We can now report that exciting developments are happening here in Wisconsin. A WisDOT special provision and pilot projects in 2014 and 2015 are part of a plan to raise allowable levels of recycled materials in WisDOT’s standard specifications.
Barry Paye, Materials Lab Supervisor for WisDOT’s Technical Services Section, explains the state’s stake in this approach to pavement construction: “WisDOT is committed to recycling as much material as we can. If we can use more reclaimed pavement and send fewer shingles to the landfill, it is good for the environment. The reduction in virgin materials will also save money, and that’s good for the traveling public and for WisDOT. Everybody wins.”
Paye says that WisDOT and the industry have worked together to outline some of the key considerations and concerns regarding high levels of recycled materials in pavements. “The work so far has supported the initiation of pilot projects so we can get a level of comfort with the techniques,” he says. Efforts include developing a special provision that raises the RAP limits for maximum allowable binder replacement from 40 to 50 percent for lower pavement layers and from 25 to 40 percent for upper layers. Other technical details in the provision effectively increase the ceiling on RAS by a few percentage points as well.
WisDOT plans three pilot projects in 2014, which are being let in the spring and will be underway this summer. “These pilot projects will help us test how far we can push the limits,” Paye says. “We expect to learn which processes are working and model good long-term pavement performance.” Based on findings from 2014, Paye expects WisDOT will tweak the special provisions for the 2015 pilot projects as it zeroes in on standard specification language.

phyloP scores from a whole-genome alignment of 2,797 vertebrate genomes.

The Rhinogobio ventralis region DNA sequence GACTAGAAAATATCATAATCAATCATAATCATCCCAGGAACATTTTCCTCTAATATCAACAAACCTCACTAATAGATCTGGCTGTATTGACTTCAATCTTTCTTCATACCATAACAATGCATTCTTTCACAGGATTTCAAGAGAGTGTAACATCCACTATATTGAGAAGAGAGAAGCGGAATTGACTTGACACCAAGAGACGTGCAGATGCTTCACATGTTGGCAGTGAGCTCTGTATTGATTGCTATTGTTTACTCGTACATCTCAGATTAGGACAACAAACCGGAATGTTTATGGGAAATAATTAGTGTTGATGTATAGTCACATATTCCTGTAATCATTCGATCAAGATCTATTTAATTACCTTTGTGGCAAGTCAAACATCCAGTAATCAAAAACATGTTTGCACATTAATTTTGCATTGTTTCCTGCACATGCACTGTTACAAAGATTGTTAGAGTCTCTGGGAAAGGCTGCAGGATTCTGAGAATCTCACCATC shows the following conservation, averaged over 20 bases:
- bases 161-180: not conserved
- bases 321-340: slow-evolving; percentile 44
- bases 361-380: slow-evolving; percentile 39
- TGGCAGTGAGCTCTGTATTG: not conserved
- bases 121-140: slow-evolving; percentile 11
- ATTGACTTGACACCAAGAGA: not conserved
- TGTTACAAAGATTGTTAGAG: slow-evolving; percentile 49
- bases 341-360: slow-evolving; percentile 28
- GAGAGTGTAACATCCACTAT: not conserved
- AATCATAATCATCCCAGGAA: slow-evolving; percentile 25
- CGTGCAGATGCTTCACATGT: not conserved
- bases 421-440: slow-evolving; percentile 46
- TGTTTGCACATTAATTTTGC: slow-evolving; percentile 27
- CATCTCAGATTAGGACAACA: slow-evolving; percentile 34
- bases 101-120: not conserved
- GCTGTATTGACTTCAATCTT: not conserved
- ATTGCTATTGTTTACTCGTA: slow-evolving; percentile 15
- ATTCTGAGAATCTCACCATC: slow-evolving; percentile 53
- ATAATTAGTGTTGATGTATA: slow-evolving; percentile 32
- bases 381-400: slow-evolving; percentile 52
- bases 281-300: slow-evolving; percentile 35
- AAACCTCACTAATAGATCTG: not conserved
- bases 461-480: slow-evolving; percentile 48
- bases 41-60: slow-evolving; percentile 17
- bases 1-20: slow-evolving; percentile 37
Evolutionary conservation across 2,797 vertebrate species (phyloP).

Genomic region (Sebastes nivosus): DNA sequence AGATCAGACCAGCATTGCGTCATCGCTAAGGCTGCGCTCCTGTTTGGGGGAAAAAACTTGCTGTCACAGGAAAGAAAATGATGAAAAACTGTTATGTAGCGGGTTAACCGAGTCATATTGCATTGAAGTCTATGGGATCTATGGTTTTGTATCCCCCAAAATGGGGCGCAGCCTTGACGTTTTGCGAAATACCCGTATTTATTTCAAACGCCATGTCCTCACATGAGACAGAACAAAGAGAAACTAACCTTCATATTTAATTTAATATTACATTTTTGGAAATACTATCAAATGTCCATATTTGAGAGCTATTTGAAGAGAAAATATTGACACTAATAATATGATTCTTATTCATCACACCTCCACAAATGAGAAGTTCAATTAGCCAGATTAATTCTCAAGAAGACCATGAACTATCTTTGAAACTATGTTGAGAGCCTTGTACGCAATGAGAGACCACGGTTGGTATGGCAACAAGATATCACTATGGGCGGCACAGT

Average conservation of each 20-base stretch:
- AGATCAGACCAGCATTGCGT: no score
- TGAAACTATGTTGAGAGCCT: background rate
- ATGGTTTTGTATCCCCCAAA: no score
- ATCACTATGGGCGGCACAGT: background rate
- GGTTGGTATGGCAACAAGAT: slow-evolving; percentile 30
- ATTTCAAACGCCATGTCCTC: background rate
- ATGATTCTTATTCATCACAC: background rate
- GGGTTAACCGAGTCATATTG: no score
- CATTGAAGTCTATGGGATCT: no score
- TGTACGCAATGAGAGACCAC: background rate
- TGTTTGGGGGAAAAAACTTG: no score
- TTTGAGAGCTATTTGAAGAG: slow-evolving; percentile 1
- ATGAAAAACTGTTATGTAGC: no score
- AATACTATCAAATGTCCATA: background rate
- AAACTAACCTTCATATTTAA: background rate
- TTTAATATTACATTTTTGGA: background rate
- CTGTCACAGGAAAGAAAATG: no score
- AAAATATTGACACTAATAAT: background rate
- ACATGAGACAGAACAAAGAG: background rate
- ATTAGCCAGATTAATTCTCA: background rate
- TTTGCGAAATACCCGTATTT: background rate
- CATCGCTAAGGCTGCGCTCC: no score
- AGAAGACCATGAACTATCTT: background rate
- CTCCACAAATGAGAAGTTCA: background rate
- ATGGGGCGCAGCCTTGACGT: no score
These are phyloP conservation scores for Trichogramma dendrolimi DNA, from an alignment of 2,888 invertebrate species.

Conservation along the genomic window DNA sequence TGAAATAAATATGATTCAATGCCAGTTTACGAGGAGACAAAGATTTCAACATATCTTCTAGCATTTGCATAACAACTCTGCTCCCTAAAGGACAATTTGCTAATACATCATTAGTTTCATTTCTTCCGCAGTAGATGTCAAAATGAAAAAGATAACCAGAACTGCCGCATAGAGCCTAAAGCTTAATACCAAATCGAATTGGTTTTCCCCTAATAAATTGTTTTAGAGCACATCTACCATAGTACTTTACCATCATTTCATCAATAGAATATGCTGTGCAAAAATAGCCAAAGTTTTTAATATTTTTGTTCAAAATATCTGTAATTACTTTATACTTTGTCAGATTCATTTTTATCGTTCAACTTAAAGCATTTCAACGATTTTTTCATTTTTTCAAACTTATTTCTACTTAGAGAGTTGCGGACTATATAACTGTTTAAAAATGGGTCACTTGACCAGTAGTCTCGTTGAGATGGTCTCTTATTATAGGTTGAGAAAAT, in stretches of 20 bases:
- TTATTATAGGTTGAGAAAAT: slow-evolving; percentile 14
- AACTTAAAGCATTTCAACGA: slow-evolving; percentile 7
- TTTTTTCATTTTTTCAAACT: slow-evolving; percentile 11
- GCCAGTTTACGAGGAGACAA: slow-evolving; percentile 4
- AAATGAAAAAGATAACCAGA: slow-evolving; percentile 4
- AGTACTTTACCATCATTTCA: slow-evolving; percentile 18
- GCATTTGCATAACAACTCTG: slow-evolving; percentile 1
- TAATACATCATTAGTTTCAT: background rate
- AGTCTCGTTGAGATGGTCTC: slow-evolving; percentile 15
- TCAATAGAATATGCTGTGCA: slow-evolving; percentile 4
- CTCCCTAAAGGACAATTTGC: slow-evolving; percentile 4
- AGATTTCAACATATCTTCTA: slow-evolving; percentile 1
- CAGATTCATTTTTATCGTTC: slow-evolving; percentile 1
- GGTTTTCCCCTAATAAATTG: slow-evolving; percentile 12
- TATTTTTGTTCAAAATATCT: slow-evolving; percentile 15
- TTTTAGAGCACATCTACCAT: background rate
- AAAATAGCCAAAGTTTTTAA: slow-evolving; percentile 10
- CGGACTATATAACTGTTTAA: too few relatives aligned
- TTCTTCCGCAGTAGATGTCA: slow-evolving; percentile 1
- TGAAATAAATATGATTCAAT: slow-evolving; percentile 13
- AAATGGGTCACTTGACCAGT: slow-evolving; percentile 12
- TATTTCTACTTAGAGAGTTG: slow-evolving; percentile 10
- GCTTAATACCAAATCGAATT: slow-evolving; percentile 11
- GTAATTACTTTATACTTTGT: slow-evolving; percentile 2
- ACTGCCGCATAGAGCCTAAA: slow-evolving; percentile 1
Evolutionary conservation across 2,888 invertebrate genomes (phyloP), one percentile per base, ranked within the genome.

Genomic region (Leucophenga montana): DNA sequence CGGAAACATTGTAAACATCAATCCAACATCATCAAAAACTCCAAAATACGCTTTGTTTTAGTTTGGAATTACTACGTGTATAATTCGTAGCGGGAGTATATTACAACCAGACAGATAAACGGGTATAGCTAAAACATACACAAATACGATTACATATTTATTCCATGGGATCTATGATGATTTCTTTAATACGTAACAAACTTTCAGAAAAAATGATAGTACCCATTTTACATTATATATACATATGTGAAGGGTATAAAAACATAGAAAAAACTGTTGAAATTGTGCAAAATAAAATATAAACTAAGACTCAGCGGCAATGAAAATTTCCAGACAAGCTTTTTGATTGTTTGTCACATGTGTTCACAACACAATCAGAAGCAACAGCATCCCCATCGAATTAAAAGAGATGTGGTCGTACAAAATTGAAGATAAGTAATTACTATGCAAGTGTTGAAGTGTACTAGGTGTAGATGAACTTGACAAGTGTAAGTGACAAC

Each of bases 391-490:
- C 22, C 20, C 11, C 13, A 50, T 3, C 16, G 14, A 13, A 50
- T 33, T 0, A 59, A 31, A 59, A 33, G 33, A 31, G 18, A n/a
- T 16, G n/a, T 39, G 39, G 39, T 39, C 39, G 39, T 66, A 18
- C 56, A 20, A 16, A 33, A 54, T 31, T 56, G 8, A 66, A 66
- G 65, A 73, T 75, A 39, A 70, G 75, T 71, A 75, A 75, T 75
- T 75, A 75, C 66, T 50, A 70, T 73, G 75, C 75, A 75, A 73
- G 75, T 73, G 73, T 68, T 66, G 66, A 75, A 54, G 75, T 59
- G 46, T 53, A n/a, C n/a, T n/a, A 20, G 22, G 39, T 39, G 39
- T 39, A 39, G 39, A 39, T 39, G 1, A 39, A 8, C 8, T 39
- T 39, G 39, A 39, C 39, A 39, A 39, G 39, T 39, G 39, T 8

Getting the technical details right
One of the technical issues discussed in our previous article on this topic was that of recycled binder stiffness. Reused binder is harder than virgin binder, and therefore higher levels of RAP or RAS must be mixed with softer virgin asphalt to achieve the specified performance grade.
“In the pilot projects, we’ll need to verify through testing that the final binder grade meets the specifica¬tion requirements,” Paye says. “That’s going to be more work for the contractor. But part of what we’re doing is verifying the blending tables so that such extensive testing won’t be required in the future.”
Part of the process for making high-RAP successful in Wisconsin is educating the stakeholders involved. In early March, representatives from the National Center for Asphalt Technology (NCAT) at Auburn University conducted a two-day educational session in Wisconsin. Participants included WisDOT staff as well as industry representatives. “The session was well-received,” Paye says. “There was a lot of good discussion and Q-and-A, and I think everyone involved in the pilot projects will have a better understanding of what we’re trying to do.”
Paye concludes, “I believe we have all the pieces in place and are on track for determining the right way to increase RAP and RAS.”